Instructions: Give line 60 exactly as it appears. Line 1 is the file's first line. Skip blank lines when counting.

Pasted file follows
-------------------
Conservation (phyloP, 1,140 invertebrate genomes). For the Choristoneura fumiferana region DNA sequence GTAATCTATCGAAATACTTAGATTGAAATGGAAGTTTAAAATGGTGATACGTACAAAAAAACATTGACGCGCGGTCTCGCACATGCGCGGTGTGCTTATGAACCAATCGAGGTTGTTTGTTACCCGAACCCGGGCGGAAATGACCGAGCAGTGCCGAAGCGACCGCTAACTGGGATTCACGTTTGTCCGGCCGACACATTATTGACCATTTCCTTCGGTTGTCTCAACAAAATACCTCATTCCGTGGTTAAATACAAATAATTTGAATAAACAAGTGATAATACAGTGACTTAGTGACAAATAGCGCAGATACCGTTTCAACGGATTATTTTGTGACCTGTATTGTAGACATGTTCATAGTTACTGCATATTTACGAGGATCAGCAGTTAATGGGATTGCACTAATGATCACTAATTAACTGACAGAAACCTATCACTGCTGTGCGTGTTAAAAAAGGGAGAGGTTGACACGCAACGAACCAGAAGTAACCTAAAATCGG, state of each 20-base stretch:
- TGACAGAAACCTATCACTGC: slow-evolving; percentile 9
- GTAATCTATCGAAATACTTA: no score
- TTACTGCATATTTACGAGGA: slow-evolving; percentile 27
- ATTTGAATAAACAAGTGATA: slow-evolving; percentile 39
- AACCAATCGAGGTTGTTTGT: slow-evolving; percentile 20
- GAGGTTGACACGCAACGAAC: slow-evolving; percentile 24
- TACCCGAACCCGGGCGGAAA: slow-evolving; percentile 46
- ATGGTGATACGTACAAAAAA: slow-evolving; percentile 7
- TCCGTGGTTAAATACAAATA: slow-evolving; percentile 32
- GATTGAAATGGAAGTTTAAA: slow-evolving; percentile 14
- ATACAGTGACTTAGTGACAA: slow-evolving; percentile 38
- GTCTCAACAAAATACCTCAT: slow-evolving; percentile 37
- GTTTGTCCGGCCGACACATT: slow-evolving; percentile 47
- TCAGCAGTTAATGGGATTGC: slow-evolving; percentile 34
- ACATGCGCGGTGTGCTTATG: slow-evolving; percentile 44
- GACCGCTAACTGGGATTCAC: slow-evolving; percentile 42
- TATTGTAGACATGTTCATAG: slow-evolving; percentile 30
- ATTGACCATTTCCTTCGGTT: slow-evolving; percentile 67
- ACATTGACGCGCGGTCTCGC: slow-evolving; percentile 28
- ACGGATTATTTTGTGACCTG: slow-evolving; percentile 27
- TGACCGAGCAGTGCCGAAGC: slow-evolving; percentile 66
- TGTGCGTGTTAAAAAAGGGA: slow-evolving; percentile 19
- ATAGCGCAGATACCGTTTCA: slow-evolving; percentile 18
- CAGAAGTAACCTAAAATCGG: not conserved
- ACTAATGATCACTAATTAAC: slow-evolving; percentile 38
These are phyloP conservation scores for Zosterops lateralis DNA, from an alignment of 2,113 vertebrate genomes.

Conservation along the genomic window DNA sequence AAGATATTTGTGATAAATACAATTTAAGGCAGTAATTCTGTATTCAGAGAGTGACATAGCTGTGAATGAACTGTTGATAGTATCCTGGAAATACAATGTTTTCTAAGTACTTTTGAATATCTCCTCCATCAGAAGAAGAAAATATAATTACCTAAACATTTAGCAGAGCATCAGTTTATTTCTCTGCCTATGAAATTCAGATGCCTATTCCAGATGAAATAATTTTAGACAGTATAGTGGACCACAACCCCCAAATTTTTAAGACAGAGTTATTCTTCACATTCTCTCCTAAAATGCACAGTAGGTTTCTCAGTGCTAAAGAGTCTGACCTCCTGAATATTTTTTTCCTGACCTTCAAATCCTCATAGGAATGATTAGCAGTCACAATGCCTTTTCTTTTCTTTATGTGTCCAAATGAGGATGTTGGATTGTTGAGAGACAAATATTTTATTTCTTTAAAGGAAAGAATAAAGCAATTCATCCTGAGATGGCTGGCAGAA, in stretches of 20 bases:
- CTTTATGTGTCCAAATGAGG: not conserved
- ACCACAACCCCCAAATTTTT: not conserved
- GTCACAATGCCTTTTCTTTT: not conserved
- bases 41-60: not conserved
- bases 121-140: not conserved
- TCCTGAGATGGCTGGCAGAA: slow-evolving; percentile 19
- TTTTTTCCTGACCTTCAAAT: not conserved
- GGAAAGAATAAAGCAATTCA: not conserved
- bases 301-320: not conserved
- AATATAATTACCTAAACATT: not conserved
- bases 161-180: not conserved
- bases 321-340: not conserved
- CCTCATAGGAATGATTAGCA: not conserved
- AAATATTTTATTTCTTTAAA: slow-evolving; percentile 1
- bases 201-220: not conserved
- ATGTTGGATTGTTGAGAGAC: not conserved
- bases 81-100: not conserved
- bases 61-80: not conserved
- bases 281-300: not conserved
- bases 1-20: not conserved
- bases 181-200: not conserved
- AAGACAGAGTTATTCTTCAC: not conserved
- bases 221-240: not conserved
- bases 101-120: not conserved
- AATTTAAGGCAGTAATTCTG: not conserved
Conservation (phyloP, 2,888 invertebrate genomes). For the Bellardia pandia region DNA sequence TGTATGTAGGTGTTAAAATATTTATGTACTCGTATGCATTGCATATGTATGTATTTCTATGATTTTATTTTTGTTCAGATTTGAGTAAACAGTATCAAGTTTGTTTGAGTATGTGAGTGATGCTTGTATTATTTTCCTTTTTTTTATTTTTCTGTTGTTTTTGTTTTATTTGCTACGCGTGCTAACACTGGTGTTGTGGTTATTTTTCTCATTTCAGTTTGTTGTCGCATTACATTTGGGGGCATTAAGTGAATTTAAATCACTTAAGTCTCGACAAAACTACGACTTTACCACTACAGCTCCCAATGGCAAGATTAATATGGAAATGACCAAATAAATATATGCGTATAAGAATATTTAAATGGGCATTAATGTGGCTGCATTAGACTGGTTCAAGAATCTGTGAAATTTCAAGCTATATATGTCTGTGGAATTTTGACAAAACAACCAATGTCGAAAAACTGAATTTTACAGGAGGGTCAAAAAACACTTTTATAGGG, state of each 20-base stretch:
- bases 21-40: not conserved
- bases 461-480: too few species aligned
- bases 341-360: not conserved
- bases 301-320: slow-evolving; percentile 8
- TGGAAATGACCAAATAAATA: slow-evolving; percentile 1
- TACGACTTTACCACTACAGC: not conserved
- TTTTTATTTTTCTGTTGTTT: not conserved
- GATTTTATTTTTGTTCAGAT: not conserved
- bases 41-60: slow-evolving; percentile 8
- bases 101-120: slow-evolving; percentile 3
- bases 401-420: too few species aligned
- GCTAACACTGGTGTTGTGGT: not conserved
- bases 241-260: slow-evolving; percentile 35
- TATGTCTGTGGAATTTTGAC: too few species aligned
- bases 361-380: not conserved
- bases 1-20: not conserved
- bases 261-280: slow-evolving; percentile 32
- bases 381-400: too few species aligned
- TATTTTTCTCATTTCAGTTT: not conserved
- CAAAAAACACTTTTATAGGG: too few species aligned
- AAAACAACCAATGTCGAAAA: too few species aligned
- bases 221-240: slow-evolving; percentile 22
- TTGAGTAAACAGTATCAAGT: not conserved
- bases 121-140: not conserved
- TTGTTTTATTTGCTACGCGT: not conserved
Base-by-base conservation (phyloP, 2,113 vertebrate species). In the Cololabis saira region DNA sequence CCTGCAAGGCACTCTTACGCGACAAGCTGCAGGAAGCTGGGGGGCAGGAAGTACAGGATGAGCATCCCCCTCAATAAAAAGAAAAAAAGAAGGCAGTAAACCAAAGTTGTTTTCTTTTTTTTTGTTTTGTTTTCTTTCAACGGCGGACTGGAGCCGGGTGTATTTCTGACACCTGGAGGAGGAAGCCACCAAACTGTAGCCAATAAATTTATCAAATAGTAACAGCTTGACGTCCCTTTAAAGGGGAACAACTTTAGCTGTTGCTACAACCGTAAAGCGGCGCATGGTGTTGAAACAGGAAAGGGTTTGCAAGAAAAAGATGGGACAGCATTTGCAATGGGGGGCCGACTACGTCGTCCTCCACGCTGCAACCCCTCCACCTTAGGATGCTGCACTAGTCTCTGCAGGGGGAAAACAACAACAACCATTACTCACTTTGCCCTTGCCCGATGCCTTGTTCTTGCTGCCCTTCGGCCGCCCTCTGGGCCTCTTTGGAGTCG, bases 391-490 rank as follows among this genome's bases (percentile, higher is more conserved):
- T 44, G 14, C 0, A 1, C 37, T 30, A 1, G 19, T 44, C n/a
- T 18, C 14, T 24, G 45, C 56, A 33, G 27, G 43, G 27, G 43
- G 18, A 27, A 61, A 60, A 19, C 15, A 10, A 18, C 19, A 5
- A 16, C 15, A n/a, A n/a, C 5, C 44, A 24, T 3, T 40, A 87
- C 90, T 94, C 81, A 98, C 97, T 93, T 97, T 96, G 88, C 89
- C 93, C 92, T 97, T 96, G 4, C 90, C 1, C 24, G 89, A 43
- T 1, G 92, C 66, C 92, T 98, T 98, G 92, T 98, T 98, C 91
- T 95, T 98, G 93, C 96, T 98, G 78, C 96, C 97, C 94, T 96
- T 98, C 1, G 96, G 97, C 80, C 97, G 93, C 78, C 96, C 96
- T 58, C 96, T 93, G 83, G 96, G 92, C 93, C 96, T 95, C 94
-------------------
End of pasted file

- TACGACTTTACCACTACAGC: not conserved